Europe's Biggest Bank Dares To Ask: Is The Fed Preparing For A "Controlled Demolition" Of The MarketSubmitted by Tyler Durden on 09/06/2015 14:25 -0400
"there is a sense that policy is being priced to “fail” rather than succeed... why should equities always rise in value? Why should debt holders be expected to afford their debt burden? There are plenty of alternative viable equilibria with SPX half its value, longevity liabilities in default and debt deflation in abundance. In those equilibria traditional QE ceases to work and the only road back to what we think is the current desired equilibrium is via true helicopter money via fiscal stimulus where there are no independent central banks.
Keys in the week ahead: equity markets--still look lower; China--volatility likely to continue; Fed--market says no Sept hike
Moments ago, US equity futures tumbled to their lowest level in the overnight session, down 22 points or 1.1% to 1924, following both Europe (Eurostoxx 600 -1.8%, giving up more than half of yesterday's gains, led by the banking sector) and Japan (Nikkei -2.2%), and pretty much across the board as DM bonds are bid, EM assets are all weaker, oil and commodities are lower in what is shaping up to be another EM driven "risk off" day. Only this time one can't blame the usual scapegoat China whose market is shut for the long weekend.
The volatile sell-off in global equities from Thursday August 20th through Tuesday August 24th, alongside a relatively muted diversification benefit from fixed income, led many risk parity funds to suffer a sudden and sharp drawdown over the four-day period. The performance drawdown and subsequent spike in the volatility of risk parity funds likely triggered a significant deleveraging in their assets.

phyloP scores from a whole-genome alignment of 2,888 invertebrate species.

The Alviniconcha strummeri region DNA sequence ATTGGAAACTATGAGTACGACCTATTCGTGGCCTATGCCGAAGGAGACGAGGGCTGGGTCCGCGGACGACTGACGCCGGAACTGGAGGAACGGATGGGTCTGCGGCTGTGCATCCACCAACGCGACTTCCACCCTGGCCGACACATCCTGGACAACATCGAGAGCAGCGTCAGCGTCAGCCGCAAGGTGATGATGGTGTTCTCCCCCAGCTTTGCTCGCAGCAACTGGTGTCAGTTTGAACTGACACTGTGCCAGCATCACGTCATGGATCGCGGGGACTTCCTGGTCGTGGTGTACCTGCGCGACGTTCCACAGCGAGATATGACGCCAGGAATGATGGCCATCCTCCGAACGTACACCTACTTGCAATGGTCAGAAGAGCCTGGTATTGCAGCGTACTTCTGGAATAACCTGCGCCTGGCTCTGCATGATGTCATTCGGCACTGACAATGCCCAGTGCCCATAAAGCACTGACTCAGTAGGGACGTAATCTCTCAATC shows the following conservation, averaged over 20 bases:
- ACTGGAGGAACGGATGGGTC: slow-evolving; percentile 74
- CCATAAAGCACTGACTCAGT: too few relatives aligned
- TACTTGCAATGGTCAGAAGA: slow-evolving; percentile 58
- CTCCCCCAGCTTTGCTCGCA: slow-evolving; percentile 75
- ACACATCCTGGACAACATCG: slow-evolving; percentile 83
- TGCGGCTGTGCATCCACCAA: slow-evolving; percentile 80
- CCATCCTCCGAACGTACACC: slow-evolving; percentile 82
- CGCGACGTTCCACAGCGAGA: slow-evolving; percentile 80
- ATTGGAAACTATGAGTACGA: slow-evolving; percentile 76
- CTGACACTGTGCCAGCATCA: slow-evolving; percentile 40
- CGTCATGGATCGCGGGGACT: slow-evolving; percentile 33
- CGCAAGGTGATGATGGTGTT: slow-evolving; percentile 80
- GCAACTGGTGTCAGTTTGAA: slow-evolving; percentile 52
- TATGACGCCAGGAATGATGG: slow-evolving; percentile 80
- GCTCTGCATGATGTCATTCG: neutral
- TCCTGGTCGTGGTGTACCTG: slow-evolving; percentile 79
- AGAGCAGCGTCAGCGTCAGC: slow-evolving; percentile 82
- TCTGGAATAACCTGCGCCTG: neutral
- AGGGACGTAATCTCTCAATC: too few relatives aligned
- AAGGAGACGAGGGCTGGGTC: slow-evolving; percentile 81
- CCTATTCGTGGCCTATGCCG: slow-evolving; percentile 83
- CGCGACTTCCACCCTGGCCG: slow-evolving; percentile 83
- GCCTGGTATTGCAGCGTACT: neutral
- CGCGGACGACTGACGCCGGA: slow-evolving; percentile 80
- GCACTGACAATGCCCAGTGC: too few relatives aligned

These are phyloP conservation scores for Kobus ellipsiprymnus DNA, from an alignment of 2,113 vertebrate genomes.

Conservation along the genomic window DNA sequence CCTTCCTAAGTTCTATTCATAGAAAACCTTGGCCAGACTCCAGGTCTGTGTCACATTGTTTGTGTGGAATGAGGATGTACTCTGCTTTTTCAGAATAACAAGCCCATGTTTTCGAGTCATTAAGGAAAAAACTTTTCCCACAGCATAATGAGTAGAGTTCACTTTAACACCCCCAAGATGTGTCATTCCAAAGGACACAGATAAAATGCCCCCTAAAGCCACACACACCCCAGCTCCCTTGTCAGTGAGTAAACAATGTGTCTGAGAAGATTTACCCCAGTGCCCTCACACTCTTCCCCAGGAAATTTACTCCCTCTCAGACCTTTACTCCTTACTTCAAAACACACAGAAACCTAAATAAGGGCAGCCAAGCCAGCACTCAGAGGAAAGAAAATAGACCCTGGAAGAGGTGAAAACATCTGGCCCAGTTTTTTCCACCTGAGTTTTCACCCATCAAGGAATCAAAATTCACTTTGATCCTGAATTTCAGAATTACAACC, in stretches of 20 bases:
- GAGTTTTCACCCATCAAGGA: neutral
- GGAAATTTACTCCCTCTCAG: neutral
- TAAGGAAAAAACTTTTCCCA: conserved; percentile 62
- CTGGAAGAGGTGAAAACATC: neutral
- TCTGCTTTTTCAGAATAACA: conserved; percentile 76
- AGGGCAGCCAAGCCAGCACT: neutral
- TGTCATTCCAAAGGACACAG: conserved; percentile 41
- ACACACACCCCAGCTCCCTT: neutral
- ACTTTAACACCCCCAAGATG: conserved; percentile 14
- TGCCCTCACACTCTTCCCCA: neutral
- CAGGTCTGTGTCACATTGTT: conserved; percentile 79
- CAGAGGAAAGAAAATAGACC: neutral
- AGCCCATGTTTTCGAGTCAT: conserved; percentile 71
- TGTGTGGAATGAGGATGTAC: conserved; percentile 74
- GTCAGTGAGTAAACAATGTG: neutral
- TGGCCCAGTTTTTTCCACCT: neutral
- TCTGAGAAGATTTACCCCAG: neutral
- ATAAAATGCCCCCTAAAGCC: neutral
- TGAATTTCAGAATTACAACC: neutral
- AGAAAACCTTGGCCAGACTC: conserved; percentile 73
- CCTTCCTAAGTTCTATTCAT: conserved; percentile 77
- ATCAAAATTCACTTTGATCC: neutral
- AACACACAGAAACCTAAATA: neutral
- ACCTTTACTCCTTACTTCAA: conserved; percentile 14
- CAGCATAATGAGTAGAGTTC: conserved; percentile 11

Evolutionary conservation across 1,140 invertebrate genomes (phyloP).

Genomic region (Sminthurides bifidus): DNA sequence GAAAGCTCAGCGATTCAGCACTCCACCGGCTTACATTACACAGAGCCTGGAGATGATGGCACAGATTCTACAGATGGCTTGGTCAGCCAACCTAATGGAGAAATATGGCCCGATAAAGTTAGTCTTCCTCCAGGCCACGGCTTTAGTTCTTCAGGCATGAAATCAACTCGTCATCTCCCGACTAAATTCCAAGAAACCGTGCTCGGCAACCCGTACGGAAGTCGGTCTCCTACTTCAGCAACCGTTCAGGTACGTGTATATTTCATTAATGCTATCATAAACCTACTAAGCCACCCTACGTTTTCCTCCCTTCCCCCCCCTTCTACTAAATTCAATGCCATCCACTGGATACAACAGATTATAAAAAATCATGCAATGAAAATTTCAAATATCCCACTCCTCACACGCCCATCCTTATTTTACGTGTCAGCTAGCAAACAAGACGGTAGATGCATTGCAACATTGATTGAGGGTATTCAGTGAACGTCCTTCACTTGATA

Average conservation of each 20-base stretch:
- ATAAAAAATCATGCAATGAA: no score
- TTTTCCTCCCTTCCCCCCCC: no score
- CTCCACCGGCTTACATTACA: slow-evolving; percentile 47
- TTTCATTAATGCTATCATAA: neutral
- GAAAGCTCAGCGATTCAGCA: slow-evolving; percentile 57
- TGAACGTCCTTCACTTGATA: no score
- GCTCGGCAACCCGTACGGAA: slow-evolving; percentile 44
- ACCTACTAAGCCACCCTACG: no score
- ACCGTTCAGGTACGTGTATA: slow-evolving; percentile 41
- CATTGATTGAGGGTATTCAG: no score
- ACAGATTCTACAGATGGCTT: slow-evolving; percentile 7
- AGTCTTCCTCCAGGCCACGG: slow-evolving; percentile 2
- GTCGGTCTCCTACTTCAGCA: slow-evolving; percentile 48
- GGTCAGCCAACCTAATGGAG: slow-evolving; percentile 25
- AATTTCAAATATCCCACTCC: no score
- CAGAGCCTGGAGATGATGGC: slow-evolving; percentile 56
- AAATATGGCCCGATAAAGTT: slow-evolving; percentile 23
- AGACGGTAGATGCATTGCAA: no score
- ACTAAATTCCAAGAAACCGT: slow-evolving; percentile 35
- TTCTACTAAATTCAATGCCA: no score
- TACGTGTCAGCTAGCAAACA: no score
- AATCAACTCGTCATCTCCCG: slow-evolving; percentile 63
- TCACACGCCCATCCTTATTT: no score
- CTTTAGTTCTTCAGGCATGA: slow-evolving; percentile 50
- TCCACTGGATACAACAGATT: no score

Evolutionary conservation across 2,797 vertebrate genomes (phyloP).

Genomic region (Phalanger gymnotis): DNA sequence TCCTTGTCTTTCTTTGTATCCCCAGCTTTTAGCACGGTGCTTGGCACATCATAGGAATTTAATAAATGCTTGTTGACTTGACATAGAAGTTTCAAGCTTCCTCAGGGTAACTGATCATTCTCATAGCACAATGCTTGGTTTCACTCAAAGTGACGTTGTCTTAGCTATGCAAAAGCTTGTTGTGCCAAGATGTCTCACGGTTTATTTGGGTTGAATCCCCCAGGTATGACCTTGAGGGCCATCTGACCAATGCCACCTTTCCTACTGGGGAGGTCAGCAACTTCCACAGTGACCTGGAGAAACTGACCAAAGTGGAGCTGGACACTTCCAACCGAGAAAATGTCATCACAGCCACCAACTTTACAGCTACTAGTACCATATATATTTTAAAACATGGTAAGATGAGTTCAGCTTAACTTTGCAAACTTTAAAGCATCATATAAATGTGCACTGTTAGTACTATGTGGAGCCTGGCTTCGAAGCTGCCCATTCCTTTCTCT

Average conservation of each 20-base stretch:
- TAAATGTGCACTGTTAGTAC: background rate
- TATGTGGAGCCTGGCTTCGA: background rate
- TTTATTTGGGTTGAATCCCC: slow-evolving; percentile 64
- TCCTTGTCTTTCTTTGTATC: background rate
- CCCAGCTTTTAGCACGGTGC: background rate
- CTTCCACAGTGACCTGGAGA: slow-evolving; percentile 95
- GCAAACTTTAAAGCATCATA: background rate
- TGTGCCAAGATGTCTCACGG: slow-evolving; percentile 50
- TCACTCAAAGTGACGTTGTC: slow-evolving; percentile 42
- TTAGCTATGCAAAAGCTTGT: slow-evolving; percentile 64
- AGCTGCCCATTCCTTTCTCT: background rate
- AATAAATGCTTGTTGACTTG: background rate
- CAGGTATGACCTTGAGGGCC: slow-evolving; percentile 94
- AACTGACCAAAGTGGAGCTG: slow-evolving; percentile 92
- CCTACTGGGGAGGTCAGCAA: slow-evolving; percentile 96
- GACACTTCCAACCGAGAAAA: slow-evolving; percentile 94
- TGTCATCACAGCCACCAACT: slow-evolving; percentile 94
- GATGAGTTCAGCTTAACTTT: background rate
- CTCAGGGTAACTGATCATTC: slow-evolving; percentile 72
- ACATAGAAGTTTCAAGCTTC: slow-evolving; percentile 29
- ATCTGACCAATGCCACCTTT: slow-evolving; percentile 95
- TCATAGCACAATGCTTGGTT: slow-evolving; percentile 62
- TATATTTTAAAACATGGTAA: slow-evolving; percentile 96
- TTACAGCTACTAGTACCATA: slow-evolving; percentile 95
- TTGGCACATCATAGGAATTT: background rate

WTI Crude oil prices are in total panic buying mode this morning as the algos are fully in charge once again. WTI is up 5% this morning in a straight line since US equity markets opened (and USO went vertical). What is most ironic is that Saudi Aramco just slashed prices for crude oil to everyone around the world.
All eyes will be on Mario Draghi on Thursday as expectations for something big from the former Goldmanite have grown over the past two weeks. More specifically, some now think the odds of QE expansion have increased considerably in light of collapsing eurozone inflation expectations, the incipient threat of some $1 trillion in QE-offsetting EM FX reserve draw downs, turmoil in China's financial markets, heightened volatility across the globe, and chaos in emerging markets from LatAm to AsiaPac.
With China closed today, the usual overnight market manipulation fireworks out of Beijing were absent but that does not meant asset levitation could not take place, and instead of the daily kick start out of China today it has been all about the ECB which as we previewed two days ago, is expected - at least by some such as ABN Amro - to outright boost its QE, while virtually everyone else expects Draghi to not only cut the ECB's inflation forecast, which reminds us of the chart which in March we dubbed the biggest hockeystick ever (we knew it wouldn't last) but to verbally jawbone the Euro as low as possible (i.e., the Dax as high as it will get) even if the former Goldmanite does not explicitly commit to more QE.